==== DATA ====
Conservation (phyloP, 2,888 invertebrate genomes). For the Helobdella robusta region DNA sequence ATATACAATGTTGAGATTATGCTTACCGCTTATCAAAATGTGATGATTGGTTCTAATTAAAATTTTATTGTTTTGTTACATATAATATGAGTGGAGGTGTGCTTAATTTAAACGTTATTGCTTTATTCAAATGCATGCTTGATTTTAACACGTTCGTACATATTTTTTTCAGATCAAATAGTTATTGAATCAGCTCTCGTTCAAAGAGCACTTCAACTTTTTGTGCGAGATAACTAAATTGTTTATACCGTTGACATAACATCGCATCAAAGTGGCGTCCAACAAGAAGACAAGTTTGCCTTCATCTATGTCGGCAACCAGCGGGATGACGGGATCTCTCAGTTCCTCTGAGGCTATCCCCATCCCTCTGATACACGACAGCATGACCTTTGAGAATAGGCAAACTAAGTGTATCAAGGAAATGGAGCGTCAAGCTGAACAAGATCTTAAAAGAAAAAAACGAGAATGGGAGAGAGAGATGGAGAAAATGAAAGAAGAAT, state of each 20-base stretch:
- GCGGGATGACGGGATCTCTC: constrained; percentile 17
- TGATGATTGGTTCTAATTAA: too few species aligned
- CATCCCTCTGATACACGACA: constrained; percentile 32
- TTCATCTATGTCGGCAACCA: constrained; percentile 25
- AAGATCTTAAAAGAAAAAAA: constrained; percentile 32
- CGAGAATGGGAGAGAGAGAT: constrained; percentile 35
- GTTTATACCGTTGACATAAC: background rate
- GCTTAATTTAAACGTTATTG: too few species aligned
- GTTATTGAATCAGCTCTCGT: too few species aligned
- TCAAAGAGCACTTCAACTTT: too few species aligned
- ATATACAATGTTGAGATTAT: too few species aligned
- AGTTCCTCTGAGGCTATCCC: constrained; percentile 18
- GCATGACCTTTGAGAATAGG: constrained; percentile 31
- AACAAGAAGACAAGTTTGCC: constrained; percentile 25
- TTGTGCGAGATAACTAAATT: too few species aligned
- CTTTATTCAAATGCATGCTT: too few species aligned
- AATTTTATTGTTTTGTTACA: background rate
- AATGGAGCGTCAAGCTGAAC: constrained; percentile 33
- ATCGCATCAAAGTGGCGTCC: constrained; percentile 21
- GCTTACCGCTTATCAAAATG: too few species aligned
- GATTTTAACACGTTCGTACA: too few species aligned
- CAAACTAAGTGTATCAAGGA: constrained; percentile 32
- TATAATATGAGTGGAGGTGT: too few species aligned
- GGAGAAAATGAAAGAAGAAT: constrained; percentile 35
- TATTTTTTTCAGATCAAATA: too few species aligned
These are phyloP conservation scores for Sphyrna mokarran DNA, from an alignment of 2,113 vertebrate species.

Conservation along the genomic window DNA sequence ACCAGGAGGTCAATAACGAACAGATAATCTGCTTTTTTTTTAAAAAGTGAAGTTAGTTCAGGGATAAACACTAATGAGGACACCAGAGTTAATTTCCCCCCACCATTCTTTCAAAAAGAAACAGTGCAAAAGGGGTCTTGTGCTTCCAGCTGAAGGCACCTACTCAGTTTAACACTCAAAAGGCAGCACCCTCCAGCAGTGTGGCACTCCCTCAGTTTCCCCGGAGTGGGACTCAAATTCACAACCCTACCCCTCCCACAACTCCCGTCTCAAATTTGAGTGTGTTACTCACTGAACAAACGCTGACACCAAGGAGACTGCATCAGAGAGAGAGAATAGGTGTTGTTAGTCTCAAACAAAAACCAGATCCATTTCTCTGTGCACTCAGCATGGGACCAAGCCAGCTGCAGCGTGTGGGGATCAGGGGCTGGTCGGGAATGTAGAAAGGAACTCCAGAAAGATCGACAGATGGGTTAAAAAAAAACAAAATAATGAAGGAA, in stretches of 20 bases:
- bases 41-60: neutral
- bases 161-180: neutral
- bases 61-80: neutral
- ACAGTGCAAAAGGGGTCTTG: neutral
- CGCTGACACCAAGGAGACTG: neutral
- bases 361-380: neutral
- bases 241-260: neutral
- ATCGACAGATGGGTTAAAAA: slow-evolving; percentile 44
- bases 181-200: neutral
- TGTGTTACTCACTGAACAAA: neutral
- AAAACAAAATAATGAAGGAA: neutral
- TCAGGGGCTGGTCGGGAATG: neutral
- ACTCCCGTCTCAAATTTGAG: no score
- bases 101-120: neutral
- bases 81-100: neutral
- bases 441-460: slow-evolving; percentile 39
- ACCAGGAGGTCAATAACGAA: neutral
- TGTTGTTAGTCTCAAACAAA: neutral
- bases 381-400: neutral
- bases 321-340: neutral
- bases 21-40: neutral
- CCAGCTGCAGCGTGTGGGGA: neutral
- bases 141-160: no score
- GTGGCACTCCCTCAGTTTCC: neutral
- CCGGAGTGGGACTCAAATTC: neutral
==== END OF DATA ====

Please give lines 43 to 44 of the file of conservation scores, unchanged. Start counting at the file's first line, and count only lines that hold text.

- bases 81-100: neutral
- bases 441-460: slow-evolving; percentile 39